Release: Unprecedented Resolution of Biodiversity Map, Irrecoverable Carbon Layer, New Features Improve Decision-Making for Species

FOR IMMEDIATE RELEASE

Update to Half-Earth Project Map includes improved resolution with 1KM species richness and rarity layers in North America, a new carbon layer showing how to protect species and address climate change, marine data, and new personalization tools to support policymakers.

Durham, NC – October 10, 2022. Ahead of the 2022 United Nations Climate Change Conference (COP27) in November, and the United Nations Convention on Biological Diversity (COP15) in December, the latter where more than 150 nations are to establish a set of global targets toward achieving biodiversity goals, the Half-Earth Project Map is announcing a host of new tools and features to show patterns of biodiversity, human impacts, and protected areas to reveal conservation opportunities. The Half-Earth Project Map, a program of E.O. Wilson Biodiversity Foundation, emphasizes overall patterns of species richness and rarity. New features incorporate improved resolution of biodiversity layers, an irrecoverable carbon layer, added marine data, and new personalization tools, including translations into Spanish and Portuguese.

Visualizing scientific advances in understanding the health and habitats of species makes biodiversity tangible for policymakers at global, national, and local levels. In the U.S. and Canada, the Half-Earth Project Map now offers 1km species richness and rarity layers at an unprecedented level of detail, beneficial to conservation planning at actionable scales in North America (fig.1). These include species of mammals, birds, reptiles, butterflies, and amphibians.

Screenshot from the Half-Earth Map showing the "What does richness mean" section across North America.

Figure 1. Amphibian biodiversity richness at 1KM resolution, U.S., Half-Earth Project Map, 2022.

Policymakers in the United States are setting strategies to implement the “America the Beautiful Initiative,” which aims to restore, connect, and conserve 30 percent of US lands and waters by 2030 (30×30).

“As countries move to protect 30% of global land and seas on the way to Half-Earth, it’s critical we pick a network of places where we can do more for global biodiversity. These updates to the map ensure conservationists are empowered to ensure we leave no species behind,” said Paula J. Ehrlich, President and CEO of the E.O. Wilson Biodiversity Foundation and co-founder of the Half-Earth Project. The E.O. Wilson Biodiversity Foundation is an official observer to COP15.

A new “irrecoverable” carbon layer on the map identifies areas where habitat protection can also best achieve climate goals by preventing the release of additional CO2 (fig. 2). Irrecoverable carbon are stores of carbon, which once released through human activity, threaten goals to limit global warming to 1.5°C as established by the 2015 Paris Agreement.

Screenshot from the Half-Earth Map showing the "Human pressures" section across South America.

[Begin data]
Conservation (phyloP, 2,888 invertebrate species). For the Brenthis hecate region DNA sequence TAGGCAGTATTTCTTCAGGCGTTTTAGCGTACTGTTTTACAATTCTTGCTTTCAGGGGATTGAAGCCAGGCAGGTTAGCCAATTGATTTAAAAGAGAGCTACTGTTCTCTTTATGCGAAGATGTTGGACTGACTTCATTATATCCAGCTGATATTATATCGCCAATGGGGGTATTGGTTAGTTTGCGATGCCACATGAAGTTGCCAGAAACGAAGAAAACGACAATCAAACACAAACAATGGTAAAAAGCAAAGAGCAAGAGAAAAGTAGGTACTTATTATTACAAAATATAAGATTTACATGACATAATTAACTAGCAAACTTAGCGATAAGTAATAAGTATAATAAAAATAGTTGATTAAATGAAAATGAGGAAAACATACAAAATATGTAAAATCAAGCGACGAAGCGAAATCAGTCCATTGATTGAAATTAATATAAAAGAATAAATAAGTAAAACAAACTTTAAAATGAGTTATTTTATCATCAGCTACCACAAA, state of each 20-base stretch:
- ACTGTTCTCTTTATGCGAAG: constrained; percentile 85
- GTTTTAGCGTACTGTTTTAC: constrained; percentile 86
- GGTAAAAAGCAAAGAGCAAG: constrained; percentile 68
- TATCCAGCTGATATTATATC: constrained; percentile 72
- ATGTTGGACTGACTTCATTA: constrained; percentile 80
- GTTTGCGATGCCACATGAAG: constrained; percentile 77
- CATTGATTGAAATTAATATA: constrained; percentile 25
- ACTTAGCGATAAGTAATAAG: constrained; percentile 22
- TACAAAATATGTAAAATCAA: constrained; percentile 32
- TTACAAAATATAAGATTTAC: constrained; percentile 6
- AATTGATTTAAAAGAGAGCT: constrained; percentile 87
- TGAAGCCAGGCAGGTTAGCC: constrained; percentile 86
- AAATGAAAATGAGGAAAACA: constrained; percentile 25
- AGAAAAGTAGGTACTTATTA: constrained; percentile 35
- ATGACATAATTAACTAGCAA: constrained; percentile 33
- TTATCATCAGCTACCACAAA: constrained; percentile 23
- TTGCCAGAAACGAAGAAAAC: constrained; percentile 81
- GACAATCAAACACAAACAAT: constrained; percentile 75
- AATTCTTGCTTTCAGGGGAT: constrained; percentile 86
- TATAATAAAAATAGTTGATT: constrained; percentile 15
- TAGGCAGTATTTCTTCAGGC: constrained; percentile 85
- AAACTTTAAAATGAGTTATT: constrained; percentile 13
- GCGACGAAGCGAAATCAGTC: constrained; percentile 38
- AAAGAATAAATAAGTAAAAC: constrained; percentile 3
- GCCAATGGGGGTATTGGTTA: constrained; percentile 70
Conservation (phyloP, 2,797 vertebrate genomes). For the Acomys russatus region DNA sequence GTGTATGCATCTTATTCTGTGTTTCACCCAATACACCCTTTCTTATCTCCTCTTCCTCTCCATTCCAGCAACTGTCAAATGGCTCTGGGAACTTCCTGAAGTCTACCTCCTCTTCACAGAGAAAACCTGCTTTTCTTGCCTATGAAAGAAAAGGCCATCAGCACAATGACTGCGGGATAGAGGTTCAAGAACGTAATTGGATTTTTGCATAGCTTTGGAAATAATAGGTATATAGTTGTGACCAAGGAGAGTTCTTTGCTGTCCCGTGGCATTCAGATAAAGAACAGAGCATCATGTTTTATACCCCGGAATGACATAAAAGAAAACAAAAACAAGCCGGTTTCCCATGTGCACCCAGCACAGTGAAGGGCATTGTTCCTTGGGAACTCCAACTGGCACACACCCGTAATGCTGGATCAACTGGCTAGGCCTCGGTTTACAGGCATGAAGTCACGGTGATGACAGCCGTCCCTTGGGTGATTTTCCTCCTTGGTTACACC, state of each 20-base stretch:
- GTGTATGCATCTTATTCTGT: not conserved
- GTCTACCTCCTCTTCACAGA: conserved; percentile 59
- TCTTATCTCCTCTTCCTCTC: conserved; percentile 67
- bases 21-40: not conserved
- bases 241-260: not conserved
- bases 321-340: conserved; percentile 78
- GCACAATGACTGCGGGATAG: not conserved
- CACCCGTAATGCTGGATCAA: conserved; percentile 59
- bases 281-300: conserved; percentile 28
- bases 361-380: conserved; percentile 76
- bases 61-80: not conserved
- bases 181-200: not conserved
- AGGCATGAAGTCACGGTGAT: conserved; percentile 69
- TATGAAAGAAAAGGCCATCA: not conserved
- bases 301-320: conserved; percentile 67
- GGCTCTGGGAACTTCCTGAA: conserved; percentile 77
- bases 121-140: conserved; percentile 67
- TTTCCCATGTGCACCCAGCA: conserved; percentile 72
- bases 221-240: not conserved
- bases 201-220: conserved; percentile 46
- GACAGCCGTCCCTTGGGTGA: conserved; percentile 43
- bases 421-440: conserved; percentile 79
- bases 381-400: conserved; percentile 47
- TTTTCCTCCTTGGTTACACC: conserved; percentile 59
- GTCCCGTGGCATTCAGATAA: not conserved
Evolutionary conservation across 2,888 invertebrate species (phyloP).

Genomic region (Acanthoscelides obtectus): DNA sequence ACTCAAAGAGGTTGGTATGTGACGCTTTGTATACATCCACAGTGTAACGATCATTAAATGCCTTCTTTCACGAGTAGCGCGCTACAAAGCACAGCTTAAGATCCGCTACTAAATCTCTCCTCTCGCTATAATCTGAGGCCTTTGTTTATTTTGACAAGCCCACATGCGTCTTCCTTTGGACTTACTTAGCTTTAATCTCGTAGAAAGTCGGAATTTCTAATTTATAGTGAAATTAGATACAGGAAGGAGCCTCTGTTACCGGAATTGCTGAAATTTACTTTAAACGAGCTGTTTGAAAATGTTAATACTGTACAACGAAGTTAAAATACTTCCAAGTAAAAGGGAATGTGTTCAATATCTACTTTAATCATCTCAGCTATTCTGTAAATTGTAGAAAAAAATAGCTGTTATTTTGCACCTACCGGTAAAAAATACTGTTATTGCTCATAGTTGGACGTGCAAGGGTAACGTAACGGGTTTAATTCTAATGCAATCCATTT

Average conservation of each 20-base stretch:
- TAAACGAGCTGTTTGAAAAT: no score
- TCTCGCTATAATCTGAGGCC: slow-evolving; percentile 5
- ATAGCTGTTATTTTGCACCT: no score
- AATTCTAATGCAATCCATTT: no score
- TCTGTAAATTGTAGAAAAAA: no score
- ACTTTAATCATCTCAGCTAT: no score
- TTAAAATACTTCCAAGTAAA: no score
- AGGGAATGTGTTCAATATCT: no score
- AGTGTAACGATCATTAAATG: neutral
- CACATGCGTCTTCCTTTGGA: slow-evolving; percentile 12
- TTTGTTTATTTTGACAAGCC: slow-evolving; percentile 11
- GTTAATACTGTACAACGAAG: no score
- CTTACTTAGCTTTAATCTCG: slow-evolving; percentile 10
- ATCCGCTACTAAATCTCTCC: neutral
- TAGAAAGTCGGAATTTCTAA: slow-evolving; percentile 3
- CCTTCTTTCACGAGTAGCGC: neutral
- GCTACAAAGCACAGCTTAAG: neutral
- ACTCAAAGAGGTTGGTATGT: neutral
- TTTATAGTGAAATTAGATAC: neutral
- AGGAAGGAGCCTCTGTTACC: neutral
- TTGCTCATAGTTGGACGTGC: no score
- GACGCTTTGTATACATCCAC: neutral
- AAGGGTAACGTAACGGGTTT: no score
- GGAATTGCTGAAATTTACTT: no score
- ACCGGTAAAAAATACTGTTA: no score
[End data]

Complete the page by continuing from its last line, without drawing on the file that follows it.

Figure 2. Irrecoverable carbon, Brazil, Half-Earth Project Map, 2022.

“This is reimagining the way species conservation is done. Finding opportunities where we can partner with other global efforts will improve our ability to protect species now and combat climate change which threatens the quality of habitat,” said Walter Jetz, Scientific Chair of the E.O. Wilson Biodiversity Foundation, and professor of ecology and evolutionary biology and of the environment at Yale University.

In another update, the Half-Earth Project Map’s National Report Cards now show the marine exclusive economic zones for each country (areas where nations have stewardship responsibilities), marine protected areas, and calculate a Marine Species Protection Index score over time. National management is critical to protecting biodiversity. The high seas where the ocean is largely ungoverned, poses challenges to policymakers for the implementation of new marine protected areas.

Screenshot from the Half-Earth Map showing the "Custom area" filter.

Figure 3. Species in custom area of interest, Alabama, Half-Earth Project Map, 2022.

Map users can now draw or upload their own “area of interest” ranging from 1000 sq.km up to 35,000 sq.km in an area of their choosing, name, share, and save the URL for easy reference. In their area of interest, users can toggle through the unique combination of species found in a given area and then survey how local protection contributes to protection of their global range (figure3). And users will find additional species groups have been added to the map to increase the view of biodiversity beyond vertebrates to include insect groups such as ants, dragonflies, and butterflies.

Many of these features, including translations into several languages, beginning with Spanish and Portuguese, will be ready for Half-Earth Day®, the annual convening of scientists and conservation leaders.


Data Sources: Half-Earth Project Map – E.O. Wilson Biodiversity Foundation (Mar 2022), Map of Life – Yale University (Mar 2022), World Database on Protected Areas (Jun 2021), World Database on Other Effective Area-Based Conservation Measures (Jun 2021)

 About the Half-Earth Project

The E.O. Wilson Biodiversity Foundation’s Half-Earth Project aims to conserve half the Earth’s lands and seas to reverse the extinction crisis and safeguard the bulk of biodiversity for future generations. Please visit https://eowbfdev.wpengine.com/ to learn more.

About Half-Earth Project Map

The Half-Earth Project Map is designed and developed by Vizzuality, and The Map of Life, a team of specialists in biodiversity, informatics, and area-based conservation, powered by Esri’s ArcGIS technology, and funded and led by the E.O. Wilson Biodiversity Foundation whose mission is to reimagine the way conservation is done.

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